After four straight years of declining profits in New York’s dairy industry — one that’s already taken a beating from trade disputes and labor costs — 2019 is expected to bring only “marginal” improvements, professionals say.
But aside from those longstanding problems, shifting consumer tastes are now a “new cloud on the horizon that’s sort of troubling,” according to Andy Novakovic, a professor of agricultural economics at Cornell University.
Younger, millennial consumers are shunning the processed cheese and traditional plastic gallons of milk that earlier generations enjoyed. And while dairy products have been “relatively free from dietary criticism” over time, Novakovic said, the shift toward things like plant-based milk or artisanal cheeses could mean a loss in sales for some dairy farmers.
“The real dynamo for the dairy industry nationally has been cheese consumption,” Novakovic said. “It’s a huge, gigantic amount of milk.”
During the state’s Milk Marketing Advisory Council meeting earlier this week, industry experts pointed out the decline in popularity of processed cheeses as one of the biggest impediments to an increase in milk prices.
But other “wild cards” for the state’s dairy industry will be a continued labor shortage and barriers to trade.
While migrant farm workers often come to New York to harvest seasonal crops, the dairy industry’s year-round production requires a more robust guest-worker program to address the dearth of available workers, Novakovic said.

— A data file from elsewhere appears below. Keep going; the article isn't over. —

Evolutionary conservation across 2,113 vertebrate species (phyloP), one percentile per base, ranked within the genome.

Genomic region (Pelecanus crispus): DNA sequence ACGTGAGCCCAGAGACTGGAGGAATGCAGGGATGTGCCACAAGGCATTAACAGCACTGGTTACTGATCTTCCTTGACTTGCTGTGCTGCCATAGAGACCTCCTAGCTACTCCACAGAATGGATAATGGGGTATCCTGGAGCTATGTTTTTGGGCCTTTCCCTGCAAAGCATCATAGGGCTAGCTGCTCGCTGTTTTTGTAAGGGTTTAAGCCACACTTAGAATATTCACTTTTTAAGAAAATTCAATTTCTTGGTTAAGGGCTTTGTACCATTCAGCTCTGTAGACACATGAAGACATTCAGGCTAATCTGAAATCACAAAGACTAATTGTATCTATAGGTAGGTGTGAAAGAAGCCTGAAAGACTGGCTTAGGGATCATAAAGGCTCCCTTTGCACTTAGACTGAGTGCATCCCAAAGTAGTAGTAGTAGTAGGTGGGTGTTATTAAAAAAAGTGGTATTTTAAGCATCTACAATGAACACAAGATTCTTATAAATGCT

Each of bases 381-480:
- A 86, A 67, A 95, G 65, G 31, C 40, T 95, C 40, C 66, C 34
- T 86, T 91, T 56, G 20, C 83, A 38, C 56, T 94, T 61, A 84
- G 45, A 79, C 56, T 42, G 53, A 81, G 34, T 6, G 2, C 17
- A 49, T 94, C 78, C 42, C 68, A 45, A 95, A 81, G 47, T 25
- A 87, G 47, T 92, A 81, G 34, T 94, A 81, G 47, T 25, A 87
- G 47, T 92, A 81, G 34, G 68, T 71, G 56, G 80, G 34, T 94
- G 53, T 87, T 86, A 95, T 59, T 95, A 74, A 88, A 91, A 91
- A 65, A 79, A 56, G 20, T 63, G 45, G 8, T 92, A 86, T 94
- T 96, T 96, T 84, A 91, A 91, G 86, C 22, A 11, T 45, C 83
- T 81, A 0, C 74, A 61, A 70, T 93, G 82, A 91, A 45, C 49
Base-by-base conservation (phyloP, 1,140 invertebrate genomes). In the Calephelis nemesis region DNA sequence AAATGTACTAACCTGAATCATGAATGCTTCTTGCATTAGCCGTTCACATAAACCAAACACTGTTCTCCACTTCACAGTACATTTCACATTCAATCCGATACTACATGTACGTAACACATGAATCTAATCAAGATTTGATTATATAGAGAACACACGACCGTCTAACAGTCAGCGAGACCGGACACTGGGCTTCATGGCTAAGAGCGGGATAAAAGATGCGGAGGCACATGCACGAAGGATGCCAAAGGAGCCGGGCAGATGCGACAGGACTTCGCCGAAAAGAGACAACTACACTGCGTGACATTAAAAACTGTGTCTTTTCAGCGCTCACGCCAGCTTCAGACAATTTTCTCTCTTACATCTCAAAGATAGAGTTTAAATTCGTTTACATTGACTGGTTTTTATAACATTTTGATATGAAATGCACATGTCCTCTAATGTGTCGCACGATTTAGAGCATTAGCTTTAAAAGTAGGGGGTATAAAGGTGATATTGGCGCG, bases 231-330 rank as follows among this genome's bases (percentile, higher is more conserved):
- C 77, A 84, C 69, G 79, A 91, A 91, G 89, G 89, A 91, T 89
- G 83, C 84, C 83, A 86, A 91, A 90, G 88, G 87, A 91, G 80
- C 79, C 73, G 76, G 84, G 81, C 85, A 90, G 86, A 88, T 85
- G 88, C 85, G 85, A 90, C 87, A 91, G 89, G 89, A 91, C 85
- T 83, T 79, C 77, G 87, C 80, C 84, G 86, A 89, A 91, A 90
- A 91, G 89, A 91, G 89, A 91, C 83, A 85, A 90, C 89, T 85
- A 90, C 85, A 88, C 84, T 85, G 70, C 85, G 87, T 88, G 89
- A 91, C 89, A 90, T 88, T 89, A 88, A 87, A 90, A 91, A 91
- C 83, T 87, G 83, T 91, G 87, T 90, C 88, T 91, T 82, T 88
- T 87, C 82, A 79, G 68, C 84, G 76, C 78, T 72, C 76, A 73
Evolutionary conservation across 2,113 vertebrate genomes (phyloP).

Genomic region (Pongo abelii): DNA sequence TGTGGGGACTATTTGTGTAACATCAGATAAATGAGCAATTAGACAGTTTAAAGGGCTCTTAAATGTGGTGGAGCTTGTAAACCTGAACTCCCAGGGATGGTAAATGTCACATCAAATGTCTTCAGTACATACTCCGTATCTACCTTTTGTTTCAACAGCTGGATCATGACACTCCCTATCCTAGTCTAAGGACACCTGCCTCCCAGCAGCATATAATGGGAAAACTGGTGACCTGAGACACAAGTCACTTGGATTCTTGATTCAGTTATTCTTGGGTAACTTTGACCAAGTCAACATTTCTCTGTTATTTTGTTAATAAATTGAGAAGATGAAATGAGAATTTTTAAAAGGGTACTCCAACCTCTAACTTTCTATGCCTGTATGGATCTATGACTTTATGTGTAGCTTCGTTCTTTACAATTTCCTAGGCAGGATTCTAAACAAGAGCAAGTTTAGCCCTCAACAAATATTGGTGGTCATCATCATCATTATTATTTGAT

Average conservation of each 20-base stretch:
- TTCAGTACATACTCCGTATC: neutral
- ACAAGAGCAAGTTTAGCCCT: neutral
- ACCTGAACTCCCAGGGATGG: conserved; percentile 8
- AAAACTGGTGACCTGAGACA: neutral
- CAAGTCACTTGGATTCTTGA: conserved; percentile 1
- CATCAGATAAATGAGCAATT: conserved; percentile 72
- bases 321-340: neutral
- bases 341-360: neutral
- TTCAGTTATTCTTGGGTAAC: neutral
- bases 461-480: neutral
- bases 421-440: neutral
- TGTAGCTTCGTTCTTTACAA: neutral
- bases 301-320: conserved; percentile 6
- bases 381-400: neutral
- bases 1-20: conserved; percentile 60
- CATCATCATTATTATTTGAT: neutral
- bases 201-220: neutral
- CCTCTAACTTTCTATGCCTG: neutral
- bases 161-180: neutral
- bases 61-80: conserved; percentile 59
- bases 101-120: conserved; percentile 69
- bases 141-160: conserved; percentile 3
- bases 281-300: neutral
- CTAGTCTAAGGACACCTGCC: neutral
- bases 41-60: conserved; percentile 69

President Donald Trump’s imposition of tariffs on trade partners like Canada, Mexico and China has shrunken the market of buyers and forced farmers to cut sales prices, Novakovic added.
And as dairy farmers have sought to cut production costs, corn and soybean farmers who produce feed for dairy farms have taken a hit as a result, according to Colleen Klein, executive director of the New York Corn and Soybean Growers Association.
“A number of things have to change to give us a more rosy scenario for dairy,” Novakovic said. “I don’t see any of that really dramatically changing in the current environment.”
Despite some of the reasons for pessimism, however, a new Farm Bill passed through Congress last week, and is expected to be signed into law by Trump.
The bill revamps the Dairy Margin Protection Program, which “did not work effectively, and most farmers who bought into the program received no benefit,” according to New York Farm Bureau spokesman Steve Ammerman.
The new Dairy Margin Coverage Program will expand insurance coverage and flexibility for dairy farmers while reducing premiums. And to address losses farmers who paid into the MPP program had, the Farm Bill will allow participants to recoup losses by receiving cash back or refunding their payments to a new Dairy Rick Coverage program, according to Richard Ball, commissioner for the New York State Department of Agriculture and Markets.
The state also said Thursday it would provide $8.5 million in land conservation easements to ensure dairy farmland will not be converted to non-farm use — a key effort by the state to assist struggling dairy farmers who may otherwise be forced to sell their land to developers.
But Novakovic said the real key for New York’s dairy industry will be for dairy consumption to outpace dairy production, which will drive up prices and offset the recent oversupply of milk that’s been a result of enhanced dairy farm management and technology.
“What is giving a little sense that maybe 2019 will be better is a sense that the growth in consumption will be faster than the growth in production,” he said. “I think conditions will improve marginally into 2020. I don’t subscribe to some notion that were going to fall off a cliff again.”